The show knows its strength in the material with Remender involved that’s not surprising. There’s a certain cool about it all, not that we haven’t seen parts of this story elsewhere. Still, this combination, this world, is something interesting and to see it live and breathe on the small screen is pretty impressive. Here’s hoping what follows the pilot keeps it up and can deliver on what this initial episode promises.

Overall Rating: 9.0

Watch the First Episode of Deadly Class Now

Deadly Class, the new show based on the comic series by Rick Remender with art (mostly) by Wes Craig, doesn’t debut on television until January 16 but SyFy has it so you can watch now!

Deadly Class follows a disillusioned teen recruited into a storied high school for assassins. Maintaining his moral code while navigating a ruthless curriculum, vicious social cliques, and his own adolescent uncertainties may prove fatal. Set against the backdrop of late 80s counter culture, Deadly Class is a coming of age story unlike anything you’ve ever seen. Based on the smash hit comic series of the same name by Rick Remender.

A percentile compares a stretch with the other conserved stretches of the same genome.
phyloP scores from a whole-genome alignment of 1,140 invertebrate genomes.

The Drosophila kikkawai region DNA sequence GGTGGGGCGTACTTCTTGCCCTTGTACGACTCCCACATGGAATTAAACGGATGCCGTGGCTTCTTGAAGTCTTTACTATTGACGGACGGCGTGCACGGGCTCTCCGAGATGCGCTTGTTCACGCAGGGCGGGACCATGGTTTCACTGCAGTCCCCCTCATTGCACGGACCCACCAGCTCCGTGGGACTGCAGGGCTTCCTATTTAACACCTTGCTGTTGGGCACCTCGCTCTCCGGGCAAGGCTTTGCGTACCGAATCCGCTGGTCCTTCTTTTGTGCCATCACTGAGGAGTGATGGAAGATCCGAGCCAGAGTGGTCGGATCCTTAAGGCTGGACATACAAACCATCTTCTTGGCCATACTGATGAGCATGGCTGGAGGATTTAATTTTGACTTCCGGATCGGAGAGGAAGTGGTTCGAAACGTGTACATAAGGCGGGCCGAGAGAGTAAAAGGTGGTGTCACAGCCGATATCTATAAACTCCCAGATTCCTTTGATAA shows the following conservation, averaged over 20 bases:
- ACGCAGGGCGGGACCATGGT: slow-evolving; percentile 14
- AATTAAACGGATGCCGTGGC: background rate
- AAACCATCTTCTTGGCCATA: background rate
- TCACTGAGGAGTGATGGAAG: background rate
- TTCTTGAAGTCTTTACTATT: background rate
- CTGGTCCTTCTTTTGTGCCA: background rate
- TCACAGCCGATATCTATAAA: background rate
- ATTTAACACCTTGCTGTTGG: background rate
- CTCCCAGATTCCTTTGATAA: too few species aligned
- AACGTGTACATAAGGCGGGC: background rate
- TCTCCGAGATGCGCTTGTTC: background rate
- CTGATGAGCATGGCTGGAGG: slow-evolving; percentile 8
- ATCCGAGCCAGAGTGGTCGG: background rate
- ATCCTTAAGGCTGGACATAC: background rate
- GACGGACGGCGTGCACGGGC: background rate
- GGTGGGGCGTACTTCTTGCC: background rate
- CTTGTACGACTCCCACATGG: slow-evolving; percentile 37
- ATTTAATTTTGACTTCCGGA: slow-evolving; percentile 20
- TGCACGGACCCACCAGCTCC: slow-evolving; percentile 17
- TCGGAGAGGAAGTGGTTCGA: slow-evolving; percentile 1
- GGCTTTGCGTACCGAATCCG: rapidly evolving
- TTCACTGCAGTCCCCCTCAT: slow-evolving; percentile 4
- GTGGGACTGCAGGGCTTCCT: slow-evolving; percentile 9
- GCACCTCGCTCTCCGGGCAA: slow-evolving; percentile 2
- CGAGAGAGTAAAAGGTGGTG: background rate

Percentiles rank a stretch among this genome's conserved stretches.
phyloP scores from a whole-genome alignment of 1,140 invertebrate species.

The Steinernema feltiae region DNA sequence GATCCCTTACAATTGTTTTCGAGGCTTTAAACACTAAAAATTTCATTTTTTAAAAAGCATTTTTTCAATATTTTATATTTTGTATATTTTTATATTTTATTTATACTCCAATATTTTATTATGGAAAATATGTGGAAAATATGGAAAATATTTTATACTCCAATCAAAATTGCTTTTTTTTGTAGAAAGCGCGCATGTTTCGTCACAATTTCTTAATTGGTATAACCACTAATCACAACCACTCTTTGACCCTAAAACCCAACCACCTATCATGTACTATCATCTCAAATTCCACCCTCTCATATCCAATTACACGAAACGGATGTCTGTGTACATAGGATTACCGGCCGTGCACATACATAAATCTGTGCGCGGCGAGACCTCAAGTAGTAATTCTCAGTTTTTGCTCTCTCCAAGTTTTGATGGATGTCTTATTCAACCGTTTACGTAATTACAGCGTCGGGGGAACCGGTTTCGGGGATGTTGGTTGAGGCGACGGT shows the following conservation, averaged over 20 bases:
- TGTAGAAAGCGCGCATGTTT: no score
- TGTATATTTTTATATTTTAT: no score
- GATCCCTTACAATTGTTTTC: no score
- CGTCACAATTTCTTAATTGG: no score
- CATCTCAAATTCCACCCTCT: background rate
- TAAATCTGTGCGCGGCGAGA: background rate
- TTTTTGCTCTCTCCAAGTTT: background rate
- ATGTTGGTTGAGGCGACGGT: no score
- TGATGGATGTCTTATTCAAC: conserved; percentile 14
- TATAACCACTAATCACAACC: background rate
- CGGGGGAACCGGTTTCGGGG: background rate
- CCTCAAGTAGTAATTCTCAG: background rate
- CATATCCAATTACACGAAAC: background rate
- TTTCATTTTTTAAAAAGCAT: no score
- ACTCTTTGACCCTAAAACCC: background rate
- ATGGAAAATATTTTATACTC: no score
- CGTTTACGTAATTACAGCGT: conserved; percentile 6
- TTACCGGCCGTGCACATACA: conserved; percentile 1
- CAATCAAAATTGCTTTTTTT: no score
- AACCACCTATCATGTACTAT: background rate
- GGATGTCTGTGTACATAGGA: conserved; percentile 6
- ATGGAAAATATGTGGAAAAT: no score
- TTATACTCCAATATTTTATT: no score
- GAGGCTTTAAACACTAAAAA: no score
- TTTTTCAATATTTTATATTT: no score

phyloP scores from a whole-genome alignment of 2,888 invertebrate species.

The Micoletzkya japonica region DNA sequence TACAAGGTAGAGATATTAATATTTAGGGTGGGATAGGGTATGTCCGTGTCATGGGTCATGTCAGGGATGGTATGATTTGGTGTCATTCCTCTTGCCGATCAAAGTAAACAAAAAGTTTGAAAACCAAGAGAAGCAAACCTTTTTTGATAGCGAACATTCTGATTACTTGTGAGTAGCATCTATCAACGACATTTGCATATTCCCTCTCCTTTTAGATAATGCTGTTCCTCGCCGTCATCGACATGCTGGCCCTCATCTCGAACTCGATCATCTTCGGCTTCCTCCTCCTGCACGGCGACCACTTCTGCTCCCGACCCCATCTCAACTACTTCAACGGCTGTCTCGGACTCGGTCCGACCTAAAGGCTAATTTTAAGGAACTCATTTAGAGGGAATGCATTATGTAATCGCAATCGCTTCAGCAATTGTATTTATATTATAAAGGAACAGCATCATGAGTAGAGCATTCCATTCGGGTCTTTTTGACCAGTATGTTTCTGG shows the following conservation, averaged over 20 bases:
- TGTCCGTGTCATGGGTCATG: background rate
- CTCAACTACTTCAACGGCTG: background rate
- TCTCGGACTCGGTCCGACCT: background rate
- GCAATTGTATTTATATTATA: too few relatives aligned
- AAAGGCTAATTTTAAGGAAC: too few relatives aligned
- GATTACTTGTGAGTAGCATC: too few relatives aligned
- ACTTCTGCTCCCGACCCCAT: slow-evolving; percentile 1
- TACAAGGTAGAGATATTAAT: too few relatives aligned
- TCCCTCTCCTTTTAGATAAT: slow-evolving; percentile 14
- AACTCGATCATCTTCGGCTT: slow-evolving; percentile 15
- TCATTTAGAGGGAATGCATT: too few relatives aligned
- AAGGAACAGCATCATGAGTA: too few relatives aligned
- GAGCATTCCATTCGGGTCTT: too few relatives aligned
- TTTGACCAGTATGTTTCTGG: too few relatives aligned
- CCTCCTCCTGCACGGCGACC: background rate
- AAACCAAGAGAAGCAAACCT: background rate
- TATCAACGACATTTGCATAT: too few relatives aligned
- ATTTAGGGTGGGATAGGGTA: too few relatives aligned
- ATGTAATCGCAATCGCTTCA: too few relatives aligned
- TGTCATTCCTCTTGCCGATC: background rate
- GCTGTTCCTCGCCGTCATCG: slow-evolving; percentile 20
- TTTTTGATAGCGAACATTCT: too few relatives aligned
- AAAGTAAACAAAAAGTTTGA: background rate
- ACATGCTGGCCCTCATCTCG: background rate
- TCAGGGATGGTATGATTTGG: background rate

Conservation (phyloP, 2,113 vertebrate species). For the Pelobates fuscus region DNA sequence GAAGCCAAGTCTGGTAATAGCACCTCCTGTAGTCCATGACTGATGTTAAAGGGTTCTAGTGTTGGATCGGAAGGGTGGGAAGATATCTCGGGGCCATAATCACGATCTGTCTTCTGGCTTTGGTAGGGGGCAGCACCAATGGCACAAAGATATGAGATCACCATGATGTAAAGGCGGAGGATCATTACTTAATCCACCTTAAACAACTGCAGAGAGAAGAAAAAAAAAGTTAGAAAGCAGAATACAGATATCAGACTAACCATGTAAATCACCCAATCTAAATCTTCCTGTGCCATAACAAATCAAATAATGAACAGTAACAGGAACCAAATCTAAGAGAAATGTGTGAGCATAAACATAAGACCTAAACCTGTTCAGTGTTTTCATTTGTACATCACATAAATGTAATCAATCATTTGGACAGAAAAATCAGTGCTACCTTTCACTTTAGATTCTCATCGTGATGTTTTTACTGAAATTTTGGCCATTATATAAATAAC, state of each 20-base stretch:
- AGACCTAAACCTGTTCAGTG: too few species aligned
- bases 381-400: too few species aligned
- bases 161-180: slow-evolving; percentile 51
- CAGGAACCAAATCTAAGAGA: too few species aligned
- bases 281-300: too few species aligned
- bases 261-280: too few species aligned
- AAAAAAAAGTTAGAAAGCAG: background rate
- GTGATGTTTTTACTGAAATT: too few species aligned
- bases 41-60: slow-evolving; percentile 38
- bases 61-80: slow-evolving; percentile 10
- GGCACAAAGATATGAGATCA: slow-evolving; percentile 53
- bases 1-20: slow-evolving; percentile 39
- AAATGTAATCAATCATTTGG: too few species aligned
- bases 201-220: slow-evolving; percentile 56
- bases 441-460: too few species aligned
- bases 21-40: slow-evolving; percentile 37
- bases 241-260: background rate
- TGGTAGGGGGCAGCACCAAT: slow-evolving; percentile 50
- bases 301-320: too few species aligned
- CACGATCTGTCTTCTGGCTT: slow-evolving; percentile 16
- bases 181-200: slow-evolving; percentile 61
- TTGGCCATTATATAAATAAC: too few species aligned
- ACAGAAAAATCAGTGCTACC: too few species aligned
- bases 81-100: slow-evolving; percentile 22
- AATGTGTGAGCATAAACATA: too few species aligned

Catch the premiere now below and you can tune in starting January 16 at 10/9c on SyFy.

SyFy’s Deadly Class Gets a New Trailer and Art

Set in a dark, heightened world against the backdrop of late ‘80s counterculture, Deadly Class follows the story of Marcus (Benjamin Wadsworth), a teen living on the streets who is recruited into Kings Dominion, an elite private academy where the world’s top crime families send their next generations. Maintaining his moral code while surviving a ruthless curriculum, vicious social cliques and his own adolescent uncertainties soon proves to be vital. Based on the best-selling Image Comics comic series by Rick Remender and Wes Craig, Deadly Class is a coming-of-age journey full of ancient mystery and teen angst.

Deadly Class stars Wadsworth (“Teen Wolf”), Benedict Wong (“Doctor Strange,” “Philip K. Dick’s Electric Dreams”), Lana Condor (“’To All The Boys I’ve Loved Before,” “X-Men: Apocalypse”), María Gabriela de Faría (“Yo Soy Franky,” “Sitiados”), Luke Tennie (“Shock and Awe”), Liam James (“The Way Way Back,” “The Killing”), and Michel Duval (“Señora Acero,” QUEEN OF THE SOUTH).

NYCC 2018: Deadly Class Gets a Premiere Date and New Promo

At New York Comic Con, SyFy revealed the premiere date for Deadly Class. The show will debut Wednesday, January 16 at 10/9c.